Joko Widodo, the governor of Jakarta, will be sworn in next month as the leader of the world’s fourth-most-populous nation.Kemal Jufri for The New York Times
For a while, it looked as if Indonesia’s bad old days had returned.
The Constitutional Court was hearing an appeal by the losing presidential candidate, a former army general and son-in-law of Indonesia’s former dictator, who charged that the election last July had been rigged and should be overturned.
Outside, his supporters clashed with the riot police and tried to storm the court building. The police fired water cannons and tear gas.
But when the justices issued their ruling denying the appeal last month, something strange happened: The losing candidate grudgingly accepted defeat.
The most competitive presidential election in Indonesian history had come to a dramatic and peaceful end. Next month, Joko Widodo, the governor of Jakarta, will be sworn in at the Parliament building, completing a stunning rise from a child of the slums and carpenter to leader of the world’s fourth-most-populous nation.
Sixteen years after Suharto, the authoritarian president whose corrupt and brutal military-backed government ruled the country for 32 years, was forced to resign amid violent pro-democracy protests, Indonesia has become a role model for peaceful, democratic transfers of power in Southeast Asia, a region where they are becoming increasingly rare.
Indonesians lined up to vote in the country’s presidential election in the village of Bojong Koneng in Bogor, West Java Province, in July.
In Thailand, the military overthrew a democratically elected government in May for the second time in eight years. Malaysia and Cambodia have been mired in political turmoil since parliamentary elections last year, which the opposition in each country claims were rigged. Neither Malaysia, Cambodia nor Singapore has ever had a democratic handover to the political opposition.
The Philippines has had democratic elections, but they have tended to be tainted by fraud and violence, and the last two presidents jailed their predecessors.
And those are the democracies. Vietnam has enforced one-party Communist rule since unification, and Myanmar is taking its first, tentative steps toward openness after decades of military rule.
Indonesia, however, in addition to the presidential election, held successful general elections in April in which nearly 140 million people cast ballots, a turnout of 75 percent. All of the competing parties accepted the results.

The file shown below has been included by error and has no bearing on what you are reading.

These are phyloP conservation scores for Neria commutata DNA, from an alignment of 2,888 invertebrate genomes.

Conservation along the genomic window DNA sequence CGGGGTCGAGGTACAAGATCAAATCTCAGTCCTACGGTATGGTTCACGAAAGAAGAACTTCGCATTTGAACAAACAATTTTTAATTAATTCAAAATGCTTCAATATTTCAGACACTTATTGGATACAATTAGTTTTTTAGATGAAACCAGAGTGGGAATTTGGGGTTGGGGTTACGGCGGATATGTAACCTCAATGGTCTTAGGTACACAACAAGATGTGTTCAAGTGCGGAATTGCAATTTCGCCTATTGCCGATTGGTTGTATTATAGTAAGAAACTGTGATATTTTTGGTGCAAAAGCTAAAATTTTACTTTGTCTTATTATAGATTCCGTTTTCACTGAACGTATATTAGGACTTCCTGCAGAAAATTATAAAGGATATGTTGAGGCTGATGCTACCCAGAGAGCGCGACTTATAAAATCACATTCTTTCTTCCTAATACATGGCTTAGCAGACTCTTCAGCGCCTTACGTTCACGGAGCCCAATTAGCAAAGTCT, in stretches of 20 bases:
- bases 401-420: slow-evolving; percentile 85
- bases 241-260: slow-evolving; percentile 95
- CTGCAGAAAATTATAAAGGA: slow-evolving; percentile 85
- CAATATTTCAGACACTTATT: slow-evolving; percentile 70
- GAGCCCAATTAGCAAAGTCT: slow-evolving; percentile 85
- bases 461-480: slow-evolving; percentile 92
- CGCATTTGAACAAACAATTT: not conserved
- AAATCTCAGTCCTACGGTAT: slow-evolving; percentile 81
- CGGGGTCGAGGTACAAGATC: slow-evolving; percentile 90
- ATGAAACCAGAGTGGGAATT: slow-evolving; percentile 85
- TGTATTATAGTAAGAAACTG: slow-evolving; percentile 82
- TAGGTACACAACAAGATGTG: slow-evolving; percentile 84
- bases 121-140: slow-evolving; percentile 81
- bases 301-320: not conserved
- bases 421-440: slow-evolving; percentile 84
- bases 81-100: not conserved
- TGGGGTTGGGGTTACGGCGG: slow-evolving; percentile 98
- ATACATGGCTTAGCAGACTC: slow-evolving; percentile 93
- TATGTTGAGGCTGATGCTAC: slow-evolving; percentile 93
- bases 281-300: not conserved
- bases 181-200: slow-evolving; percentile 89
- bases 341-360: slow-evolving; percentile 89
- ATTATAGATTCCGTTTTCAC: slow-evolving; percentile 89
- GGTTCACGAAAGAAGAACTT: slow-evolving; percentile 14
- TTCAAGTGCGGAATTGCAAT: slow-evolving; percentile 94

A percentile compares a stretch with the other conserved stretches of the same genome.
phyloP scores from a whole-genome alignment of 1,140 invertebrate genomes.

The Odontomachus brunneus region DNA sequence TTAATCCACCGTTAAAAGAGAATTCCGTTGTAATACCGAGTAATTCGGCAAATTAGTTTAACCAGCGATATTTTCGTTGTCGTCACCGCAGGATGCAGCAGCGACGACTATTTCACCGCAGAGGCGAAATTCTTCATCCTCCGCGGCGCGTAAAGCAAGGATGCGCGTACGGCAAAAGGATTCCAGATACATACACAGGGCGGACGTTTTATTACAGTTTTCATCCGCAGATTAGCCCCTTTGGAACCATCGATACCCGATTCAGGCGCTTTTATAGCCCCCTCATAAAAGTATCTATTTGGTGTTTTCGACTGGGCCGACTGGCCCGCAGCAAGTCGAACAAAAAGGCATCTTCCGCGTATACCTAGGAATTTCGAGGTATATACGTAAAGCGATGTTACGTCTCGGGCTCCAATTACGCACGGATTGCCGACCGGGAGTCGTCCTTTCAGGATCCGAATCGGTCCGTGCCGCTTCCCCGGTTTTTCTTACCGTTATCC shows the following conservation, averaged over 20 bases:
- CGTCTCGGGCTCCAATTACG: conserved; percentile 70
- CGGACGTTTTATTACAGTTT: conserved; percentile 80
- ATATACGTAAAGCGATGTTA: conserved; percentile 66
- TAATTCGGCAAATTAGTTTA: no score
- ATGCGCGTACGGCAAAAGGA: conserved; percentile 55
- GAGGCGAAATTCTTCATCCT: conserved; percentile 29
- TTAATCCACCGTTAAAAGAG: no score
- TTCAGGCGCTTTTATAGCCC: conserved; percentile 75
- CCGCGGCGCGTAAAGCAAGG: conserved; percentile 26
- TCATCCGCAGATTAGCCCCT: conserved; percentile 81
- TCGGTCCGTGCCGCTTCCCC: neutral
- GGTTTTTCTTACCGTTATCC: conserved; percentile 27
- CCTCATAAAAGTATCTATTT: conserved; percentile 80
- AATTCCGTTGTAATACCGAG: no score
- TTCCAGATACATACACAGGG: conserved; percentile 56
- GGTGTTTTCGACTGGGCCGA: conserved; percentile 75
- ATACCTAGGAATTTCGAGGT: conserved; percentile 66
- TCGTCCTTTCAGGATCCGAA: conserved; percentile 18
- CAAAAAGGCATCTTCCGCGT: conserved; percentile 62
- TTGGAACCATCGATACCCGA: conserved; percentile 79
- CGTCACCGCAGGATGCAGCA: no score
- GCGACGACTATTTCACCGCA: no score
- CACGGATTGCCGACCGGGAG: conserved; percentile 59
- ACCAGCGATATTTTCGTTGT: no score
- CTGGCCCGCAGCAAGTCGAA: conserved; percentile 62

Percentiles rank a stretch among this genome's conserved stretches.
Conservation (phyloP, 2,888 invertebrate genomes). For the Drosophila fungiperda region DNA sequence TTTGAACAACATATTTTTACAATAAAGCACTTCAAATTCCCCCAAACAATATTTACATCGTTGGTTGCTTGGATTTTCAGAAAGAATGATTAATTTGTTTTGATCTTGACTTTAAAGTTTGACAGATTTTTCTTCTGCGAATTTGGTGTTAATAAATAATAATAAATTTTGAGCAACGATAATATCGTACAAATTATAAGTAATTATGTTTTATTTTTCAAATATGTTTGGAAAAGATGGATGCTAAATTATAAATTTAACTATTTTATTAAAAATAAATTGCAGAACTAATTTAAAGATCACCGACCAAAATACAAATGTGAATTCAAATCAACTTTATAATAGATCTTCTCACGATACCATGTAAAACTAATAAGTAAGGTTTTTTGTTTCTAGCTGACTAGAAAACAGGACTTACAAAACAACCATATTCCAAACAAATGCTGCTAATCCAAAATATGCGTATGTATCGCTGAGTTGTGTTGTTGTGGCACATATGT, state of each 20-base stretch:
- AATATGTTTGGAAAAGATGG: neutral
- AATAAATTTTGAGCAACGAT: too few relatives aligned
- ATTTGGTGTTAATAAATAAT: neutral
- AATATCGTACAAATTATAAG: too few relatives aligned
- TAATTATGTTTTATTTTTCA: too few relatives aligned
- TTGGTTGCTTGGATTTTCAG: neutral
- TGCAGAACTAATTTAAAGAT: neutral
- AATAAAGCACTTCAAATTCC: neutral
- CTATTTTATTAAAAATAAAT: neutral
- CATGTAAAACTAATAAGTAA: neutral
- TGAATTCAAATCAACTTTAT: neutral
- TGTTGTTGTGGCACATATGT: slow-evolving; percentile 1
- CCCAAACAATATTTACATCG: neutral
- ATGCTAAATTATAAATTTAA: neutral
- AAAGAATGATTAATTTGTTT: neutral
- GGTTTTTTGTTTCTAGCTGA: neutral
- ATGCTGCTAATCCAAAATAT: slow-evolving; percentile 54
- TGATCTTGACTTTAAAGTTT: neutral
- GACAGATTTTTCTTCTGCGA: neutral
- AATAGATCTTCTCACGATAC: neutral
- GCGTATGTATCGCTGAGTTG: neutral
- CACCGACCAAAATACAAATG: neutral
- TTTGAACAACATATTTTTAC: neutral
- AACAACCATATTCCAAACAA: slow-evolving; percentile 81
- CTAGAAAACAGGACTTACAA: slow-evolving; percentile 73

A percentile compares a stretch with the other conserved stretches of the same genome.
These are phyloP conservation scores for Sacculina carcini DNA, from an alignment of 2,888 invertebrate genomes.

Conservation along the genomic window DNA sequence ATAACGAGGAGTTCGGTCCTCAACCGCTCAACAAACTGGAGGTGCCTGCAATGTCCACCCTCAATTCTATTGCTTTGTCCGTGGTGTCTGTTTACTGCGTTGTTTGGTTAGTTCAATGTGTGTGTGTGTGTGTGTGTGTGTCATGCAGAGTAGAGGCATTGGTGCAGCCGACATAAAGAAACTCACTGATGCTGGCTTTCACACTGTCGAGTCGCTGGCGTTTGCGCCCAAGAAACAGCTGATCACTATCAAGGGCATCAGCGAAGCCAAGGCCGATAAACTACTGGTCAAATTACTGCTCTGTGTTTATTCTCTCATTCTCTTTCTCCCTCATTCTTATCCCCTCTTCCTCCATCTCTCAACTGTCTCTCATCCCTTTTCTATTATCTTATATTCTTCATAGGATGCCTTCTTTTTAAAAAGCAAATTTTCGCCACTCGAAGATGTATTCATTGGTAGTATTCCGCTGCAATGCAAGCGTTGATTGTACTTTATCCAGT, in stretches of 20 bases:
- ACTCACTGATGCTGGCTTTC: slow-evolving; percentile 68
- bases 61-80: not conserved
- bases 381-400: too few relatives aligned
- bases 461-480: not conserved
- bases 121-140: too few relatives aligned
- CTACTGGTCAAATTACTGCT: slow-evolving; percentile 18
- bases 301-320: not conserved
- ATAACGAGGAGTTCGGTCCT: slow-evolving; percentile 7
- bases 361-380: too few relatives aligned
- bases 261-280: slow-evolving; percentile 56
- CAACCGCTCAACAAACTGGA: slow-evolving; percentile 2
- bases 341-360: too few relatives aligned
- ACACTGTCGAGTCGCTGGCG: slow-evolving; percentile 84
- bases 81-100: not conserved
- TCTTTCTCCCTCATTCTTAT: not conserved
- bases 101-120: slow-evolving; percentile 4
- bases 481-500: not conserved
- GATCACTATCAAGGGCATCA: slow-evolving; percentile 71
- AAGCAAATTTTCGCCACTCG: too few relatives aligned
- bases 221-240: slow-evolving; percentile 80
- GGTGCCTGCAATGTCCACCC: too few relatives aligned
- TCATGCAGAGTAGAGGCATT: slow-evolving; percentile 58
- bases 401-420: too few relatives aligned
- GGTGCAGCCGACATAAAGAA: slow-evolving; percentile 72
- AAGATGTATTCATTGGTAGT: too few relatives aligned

“There is no doubt that Indonesia is now Southeast Asia’s most democratic nation, and this is something no one would have predicted in 1998,” said Marcus Mietzner, an Indonesia specialist at Australian National University.
Indonesia’s record on other fronts still leaves room for improvement. Corruption remains endemic in the nation of 250 million, religious minorities face discrimination and violence and, according to Human Rights Watch, members of the state security forces still enjoy “widespread impunity” for serious human rights abuses. But most of those areas, too, reflect enormous progress since the dictatorship era.
A central reason for Indonesia’s success is that, unlike in Thailand, post-Suharto civilian leaders in Indonesia sidelined the armed forces from politics. Lawmakers passed constitutional amendments that stripped the military of its reserved bloc of seats in the House of Representatives and ushered in direct elections, from president all the way down to mayor.
Serving military officers were barred from government posts and political party activities, and ultimately, Indonesia’s armed forces were forced to sell off their commercial business interests.
Thailand’s military, on the other hand, has repeatedly asserted its power during political crises throughout the country’s modern history — there have been a dozen successful coups since the 1930s — and it draws its legitimacy from portraying itself as the sole guardian of the monarchy.
Another crucial democratic advance for Indonesia, experts say, was its bold move to regional autonomy across the far-flung archipelago a year after Suharto’s resignation in May 1998. That decentralization of power broke Jakarta’s political monopoly and prevented the emergence of a new, dominant national political force.
It also gave smaller political groups a way to survive even if they failed to win a national election. “Forces that lose out in the center can still hold power in provinces and districts, making them accept the outcome of political contests,” Mr. Mietzner said.
To be sure, the move toward regional autonomy was also chaotic, blighted by the convictions of dozens of regional leaders for corruption.
Mr. Joko, however, is a notable example of its success. Born in a riverside slum in the Central Java city of Surakarta, the 53-year-old craftsman was twice elected mayor and used his election as governor of Jakarta in 2012 to catapult himself onto the national political stage.
He will be the first president in Indonesian history not to have come from its Suharto-era political elite or to be a former army general, and the first to assume the presidency having experience running a government.
read more at: http://www.nytimes.com/2014/09/05/w...nesia-becomes-a-role-model-for-democracy.html